Dr. Debashish Bose is a leading expert in complex oncology and GI surgeries, offering minimally invasive and robotic options for a range of cancers including pancreatic and liver disease.
Inflammatory bowel disease, or IBD, includes disorders that cause inflammation of the intestines. IBD is treated at Mercy by expert gastroenterologists.
The surgeons of The Center for Minimally Invasive Surgery at Mercy treat a variety of conditions including gallbladder disease, gallstones, hernia, colon cancer and GERD.
Mercy offers emergency care on the Downtown Baltimore campus 24 hours a day, 7 days a week (410-332-9477) with access to a trained emergency medicine team, diagnostic services and consultations with specialists.
In case of an Emergency, Dial 911 and follow the instructions of the EMS (Emergency Medical Services) team.
Mercy Medical Center's downtown campus includes our Main Hospital - The Mary Catherine Bunting Center, McAuley Plaza and The Weinberg Center.
General visiting hours at Mercy are 11:00 am to 8:30 pm. Hours vary by floor, please check with the nursing staff or call 410-332-9555.
Mercy’s Center for Neurogastroenterology and GI Motility provides specialists to address a range of chronic digestive issues that may affect everyday activities and quality of life. Our team offers clinical expertise and advanced diagnostic and treatment options to help relieve problematic GI conditions.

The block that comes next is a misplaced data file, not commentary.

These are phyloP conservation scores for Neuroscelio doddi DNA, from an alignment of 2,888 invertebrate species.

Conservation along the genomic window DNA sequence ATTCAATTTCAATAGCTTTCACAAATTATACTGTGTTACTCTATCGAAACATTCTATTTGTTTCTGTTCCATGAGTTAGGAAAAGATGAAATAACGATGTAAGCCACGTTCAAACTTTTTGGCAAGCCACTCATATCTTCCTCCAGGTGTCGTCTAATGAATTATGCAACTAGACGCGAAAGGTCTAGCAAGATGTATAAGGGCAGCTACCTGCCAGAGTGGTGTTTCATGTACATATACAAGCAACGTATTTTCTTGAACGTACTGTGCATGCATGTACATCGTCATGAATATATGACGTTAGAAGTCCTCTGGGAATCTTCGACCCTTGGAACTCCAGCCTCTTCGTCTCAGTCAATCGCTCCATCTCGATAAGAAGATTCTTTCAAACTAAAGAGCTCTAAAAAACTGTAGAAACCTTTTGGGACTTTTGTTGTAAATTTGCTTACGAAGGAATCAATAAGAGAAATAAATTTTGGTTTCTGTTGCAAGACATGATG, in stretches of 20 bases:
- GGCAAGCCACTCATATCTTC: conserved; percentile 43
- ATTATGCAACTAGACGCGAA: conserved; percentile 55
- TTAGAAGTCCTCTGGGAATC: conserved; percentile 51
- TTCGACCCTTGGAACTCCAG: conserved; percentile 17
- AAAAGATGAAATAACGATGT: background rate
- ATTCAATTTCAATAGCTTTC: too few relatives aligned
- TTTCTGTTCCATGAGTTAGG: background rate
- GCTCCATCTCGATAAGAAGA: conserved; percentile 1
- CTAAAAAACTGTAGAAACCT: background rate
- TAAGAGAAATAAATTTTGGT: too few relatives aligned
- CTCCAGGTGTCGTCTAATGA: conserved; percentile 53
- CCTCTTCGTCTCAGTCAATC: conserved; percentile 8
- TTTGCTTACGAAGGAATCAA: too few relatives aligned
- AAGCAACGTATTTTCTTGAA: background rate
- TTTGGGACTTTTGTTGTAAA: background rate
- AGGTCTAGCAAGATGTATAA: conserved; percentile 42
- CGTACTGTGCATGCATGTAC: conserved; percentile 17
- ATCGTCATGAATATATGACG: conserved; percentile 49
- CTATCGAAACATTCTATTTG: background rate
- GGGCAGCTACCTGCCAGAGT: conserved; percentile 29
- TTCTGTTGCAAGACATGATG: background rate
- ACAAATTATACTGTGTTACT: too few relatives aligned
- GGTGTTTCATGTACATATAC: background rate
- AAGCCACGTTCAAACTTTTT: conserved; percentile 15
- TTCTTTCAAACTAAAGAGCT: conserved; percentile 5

Food intolerance, or non-allergic food hypersensitivity, refers to difficulty in digesting certain foods. Food intolerance is different from a food allergy.
Malabsorption also refers to difficulty in digesting certain foods or difficulty with the absorption of nutrients from food.
Both food intolerance and malabsorption can affect an individual’s growth and development. In addition, both conditions can lead to specific illnesses.
Symptoms of food intolerance and malabsorption may include:
It is important to note that food intolerance can mimic food allergies, but typically takes longer to emerge.
Food intolerance and malabsorption can be difficult and time-consuming to diagnose. Options may include:
Treatment depends on the cause of the illness. Typically avoiding certain trigger foods can help alleviate symptoms as well as taking supplements to aid with digestion.
The Institute for Digestive Health & Liver Disease at Mercy Medical Center brings Baltimore-based top gastroenterologists, doctors, surgeons and specialists to the patient communities of the Mid-Atlantic region with leading treatments for diseases and conditions affecting the digestive tract, including liver and hepatobiliary diseases, inflammatory bowel and colorectal diseases such as Crohn's disease or colitis, conditions of the pancreas, heartburn and reflux disease (GERD), and stomach and intestinal disorders.
Director of The Center for Heartburn and Reflux Disease, Dr. Patrick Hyatt is a Board Certified gastroenterologist who treats diseases of the esophagus.
Smokers who quit have a 65 percent lower risk of a Crohn's disease flare-up and are less likely to need steroids or other medications.